Ichiro Suzuki might have stopped just short of announcing his retirement Thursday, but he is six years from being eligible for membership in the American Assn. of Retired Persons. When Suzuki made his major league debut in 2001, Mike Trout was 9.
Little wonder, then, that Trout and Kole Calhoun dropped a more contemporary frame of reference as they marveled aloud at Suzuki’s accomplishments: Come on, the guy pounded out a record 262 hits one year? That’s 50 more than Jose Altuve!
As a member of the American League West, the Angels have been bedeviled by Suzuki for two decades. For those too young to recall Suzuki at the height of his talents — he was the AL rookie of the year and most valuable player for the Seattle Mariners in 2001 — Albert Pujols made an angelic comparison.
“This is the guy that was the Mike Trout,” Pujols said, “back from ’01 to probably 2015.”
Calhoun was an Arizona schoolboy who lugged his glove to Cactus League games and asked players to sign it. One spring, he got Suzuki to sign, and he forever became the best player to autograph that glove.
“No close second,” Calhoun said.
The Angels visit Seattle this weekend, but the anticipation has been extinguished. Japan’s most successful major league player will not face Japan’s most intriguing major leaguer. The 44-year-old Suzuki will not have the chance to bat against the 23-year-old Shohei Ohtani.
“I have nothing but the utmost respect for him, what he has done for this game, our country and for the fans,” Ohtani said in a statement. “I wish we could have played against him, but it wasn’t meant to be. I wish nothing but the best for him moving forward.”
Pujols laughed about the one-word answer he would get when asking Suzuki about the secret to his success: “stretch.” He remembered Suzuki darting into the gap to rob him of an extra-base hit in the All-Star game 15 years ago — possibly robbing him of that game’s MVP award, won by the Angels’ Garret Anderson.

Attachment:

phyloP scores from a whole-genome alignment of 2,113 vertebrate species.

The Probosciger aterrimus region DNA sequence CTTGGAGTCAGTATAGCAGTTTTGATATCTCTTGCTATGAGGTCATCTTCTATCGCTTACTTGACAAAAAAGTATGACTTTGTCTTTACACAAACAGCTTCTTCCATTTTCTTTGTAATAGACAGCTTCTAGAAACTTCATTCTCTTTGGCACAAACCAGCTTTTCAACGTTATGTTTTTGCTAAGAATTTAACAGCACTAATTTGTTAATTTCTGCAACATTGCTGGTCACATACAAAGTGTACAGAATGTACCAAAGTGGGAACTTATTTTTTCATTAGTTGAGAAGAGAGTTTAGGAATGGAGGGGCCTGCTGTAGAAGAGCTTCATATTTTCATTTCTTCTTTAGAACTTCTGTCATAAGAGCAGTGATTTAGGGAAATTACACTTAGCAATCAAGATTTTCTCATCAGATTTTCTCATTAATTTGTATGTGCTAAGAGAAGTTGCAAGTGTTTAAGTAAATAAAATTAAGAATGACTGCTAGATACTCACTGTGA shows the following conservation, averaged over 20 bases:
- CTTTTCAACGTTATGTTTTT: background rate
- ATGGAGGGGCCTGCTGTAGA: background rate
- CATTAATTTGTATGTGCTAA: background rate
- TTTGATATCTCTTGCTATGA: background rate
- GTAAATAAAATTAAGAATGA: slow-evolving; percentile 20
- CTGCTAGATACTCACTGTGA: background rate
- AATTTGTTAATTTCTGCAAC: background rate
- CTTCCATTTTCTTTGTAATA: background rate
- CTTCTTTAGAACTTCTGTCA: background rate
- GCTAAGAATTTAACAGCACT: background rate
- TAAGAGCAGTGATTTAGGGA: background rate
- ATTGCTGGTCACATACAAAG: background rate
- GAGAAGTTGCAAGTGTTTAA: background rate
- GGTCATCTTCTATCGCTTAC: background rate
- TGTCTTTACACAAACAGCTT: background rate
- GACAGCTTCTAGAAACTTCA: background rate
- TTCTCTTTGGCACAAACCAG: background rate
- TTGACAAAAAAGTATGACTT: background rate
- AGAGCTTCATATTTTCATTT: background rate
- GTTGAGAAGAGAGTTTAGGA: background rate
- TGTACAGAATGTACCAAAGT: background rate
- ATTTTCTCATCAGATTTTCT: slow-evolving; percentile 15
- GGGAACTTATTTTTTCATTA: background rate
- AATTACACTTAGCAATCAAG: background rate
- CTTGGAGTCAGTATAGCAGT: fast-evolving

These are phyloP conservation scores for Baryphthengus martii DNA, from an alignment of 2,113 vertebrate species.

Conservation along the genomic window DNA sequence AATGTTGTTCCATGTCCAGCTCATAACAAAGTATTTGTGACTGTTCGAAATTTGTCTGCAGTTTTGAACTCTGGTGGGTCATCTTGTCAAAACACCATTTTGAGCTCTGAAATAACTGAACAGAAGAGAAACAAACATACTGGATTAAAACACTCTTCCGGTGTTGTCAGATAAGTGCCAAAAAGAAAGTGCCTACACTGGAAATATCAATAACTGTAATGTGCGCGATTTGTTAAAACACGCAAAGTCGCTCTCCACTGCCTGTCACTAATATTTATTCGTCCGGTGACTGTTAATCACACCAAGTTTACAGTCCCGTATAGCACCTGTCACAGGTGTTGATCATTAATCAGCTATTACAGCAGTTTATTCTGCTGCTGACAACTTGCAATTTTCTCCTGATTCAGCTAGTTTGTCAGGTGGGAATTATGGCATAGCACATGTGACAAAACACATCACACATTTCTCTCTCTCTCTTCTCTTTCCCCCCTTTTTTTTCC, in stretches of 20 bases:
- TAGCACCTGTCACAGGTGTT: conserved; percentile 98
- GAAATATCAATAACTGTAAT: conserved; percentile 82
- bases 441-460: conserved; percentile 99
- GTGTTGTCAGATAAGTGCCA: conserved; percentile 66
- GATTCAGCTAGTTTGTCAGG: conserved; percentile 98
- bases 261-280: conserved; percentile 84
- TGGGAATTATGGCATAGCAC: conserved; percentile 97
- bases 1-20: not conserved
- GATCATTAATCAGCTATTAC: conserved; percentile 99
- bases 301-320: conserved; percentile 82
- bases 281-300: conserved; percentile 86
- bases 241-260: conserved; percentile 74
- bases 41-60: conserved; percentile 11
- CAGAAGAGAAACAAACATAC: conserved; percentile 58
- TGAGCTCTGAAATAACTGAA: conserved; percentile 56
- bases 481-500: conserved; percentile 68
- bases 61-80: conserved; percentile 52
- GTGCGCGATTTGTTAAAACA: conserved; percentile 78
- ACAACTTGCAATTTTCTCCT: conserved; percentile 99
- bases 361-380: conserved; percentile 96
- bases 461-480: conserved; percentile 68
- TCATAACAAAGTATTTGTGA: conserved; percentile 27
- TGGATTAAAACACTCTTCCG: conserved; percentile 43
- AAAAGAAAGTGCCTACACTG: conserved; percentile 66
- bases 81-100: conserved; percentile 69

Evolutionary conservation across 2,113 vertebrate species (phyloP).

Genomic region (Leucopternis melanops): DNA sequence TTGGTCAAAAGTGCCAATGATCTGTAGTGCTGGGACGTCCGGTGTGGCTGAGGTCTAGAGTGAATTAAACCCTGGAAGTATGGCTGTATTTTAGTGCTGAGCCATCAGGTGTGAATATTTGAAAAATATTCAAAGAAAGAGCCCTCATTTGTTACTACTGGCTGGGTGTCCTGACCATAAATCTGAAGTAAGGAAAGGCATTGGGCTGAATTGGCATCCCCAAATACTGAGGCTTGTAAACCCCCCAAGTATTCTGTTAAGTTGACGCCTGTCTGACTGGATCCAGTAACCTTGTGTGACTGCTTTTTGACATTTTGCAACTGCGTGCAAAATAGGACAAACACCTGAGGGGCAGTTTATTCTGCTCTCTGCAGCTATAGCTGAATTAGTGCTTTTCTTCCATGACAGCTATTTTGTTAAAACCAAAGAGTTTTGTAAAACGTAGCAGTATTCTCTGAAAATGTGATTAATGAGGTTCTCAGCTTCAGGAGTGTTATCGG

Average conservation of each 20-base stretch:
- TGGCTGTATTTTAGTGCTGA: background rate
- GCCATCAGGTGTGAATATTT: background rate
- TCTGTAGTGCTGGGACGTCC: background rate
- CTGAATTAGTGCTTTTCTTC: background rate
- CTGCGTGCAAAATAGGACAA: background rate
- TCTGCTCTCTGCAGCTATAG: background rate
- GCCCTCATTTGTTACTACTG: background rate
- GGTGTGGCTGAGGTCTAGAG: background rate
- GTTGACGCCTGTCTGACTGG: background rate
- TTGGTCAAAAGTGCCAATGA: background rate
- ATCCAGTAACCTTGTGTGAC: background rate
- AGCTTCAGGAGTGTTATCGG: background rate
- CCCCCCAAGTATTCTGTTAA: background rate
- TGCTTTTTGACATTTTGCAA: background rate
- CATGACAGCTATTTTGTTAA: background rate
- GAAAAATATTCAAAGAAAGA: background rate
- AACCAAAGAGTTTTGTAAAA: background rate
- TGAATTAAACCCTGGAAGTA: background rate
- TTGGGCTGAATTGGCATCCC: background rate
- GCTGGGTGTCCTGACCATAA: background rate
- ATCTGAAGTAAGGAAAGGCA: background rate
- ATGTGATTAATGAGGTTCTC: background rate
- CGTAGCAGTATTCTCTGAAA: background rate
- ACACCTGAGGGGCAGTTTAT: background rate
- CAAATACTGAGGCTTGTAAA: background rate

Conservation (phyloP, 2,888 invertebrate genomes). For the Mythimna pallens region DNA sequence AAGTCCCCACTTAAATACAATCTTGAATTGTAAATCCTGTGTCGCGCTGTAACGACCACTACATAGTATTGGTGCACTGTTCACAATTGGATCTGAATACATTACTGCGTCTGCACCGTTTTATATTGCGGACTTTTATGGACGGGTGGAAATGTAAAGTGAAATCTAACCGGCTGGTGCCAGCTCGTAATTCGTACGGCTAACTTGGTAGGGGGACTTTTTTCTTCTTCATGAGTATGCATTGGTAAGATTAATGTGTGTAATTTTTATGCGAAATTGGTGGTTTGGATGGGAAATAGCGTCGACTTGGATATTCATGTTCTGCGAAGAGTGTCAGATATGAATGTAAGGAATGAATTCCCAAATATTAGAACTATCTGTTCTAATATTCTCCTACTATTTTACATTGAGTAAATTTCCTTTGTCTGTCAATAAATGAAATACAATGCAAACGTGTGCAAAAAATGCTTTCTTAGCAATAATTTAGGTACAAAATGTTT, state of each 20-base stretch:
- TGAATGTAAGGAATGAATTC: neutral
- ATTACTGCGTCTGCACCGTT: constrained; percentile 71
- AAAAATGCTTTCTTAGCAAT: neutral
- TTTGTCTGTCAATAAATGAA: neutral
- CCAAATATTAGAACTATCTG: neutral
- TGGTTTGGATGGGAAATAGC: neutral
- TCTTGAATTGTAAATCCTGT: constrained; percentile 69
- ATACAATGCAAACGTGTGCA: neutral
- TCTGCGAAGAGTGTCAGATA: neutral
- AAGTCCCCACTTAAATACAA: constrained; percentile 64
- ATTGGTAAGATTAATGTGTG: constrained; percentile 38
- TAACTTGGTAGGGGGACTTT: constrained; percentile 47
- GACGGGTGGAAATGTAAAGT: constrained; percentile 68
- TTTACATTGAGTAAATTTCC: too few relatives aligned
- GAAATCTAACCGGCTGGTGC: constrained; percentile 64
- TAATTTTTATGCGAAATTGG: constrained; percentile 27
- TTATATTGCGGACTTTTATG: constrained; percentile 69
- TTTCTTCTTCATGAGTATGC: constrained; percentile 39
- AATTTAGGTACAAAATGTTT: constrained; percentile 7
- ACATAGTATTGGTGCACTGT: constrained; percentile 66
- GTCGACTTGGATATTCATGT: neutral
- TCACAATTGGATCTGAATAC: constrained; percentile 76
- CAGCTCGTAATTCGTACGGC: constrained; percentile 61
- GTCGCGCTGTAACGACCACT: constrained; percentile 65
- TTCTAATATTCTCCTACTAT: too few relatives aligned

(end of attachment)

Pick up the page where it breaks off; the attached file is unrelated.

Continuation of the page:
And he described fellow major leaguers awed by Suzuki’s array of skills. If Suzuki wanted to hit 20 home runs every year, Pujols said he could have.
“This guy could put the ball in the seats, any time,” Pujols said.
“Every facet of the game was important to him, and he played every facet of the game with incredible depth,” Scioscia said. “He beat you with his glove. He beat you on the basepaths. He beat you in the batter’s box.”
When he first saw Suzuki’s unique mechanics at bat, Pujols said, he wondered whether the guy would be able to hit in the major leagues. Ground balls were not forbidden then — talk of launch angles had not yet arisen — but Suzuki sure hit a lot of them.
“Two hop to shortstop, beat it out,” Pujols said.
Said the Angels’ Ian Kinsler: “It didn’t matter how far the left fielder played on the line, or how many people you put on the left side of the field, he was either going to beat out a ground ball or find a hole somewhere. His hand-eye coordination was insane.”
In announcing he would take off his uniform and work in the Mariners’ front office for the rest of the season, Suzuki left the door open to play in 2019. He is a career .322 hitter, but he batted .205 this year.
“I don’t think he’s done,” Pujols said.
“When I start using a cane, that’s when I’ll know I’m ready to retire,” Suzuki told reporters in Seattle.
Suzuki had talked this spring about wanting to play until he was “at least 50.”
“He might be able to play until 60,” Pujols said. “Maybe you will have to get a wheelchair to get him down to first base.”
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